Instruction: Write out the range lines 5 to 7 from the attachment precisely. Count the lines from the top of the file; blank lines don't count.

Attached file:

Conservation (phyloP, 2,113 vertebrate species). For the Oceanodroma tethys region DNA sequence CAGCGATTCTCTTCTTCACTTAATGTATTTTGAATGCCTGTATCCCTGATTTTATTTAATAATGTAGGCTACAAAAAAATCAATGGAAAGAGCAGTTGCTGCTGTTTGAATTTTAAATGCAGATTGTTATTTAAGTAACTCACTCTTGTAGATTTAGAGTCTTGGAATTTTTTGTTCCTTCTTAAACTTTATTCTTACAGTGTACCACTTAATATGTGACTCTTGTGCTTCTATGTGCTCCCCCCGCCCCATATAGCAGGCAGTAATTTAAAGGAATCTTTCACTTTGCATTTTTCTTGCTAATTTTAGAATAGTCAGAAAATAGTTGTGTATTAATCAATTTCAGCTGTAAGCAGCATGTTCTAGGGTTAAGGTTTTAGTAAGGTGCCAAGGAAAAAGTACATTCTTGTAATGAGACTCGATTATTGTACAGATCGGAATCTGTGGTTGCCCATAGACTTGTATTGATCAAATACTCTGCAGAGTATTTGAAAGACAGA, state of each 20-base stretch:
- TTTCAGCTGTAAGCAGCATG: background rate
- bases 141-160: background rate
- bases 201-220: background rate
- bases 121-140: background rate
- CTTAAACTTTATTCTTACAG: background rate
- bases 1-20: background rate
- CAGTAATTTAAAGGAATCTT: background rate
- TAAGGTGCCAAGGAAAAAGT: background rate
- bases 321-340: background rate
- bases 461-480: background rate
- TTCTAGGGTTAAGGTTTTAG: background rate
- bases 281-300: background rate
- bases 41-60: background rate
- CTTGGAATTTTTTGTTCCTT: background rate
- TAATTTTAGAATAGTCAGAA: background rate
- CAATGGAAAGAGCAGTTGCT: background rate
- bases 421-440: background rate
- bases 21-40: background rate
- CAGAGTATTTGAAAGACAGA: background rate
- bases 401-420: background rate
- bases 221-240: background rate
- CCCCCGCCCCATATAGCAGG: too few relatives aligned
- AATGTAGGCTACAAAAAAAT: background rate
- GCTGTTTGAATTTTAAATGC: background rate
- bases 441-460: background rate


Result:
- bases 121-140: background rate
- CTTAAACTTTATTCTTACAG: background rate
- bases 1-20: background rate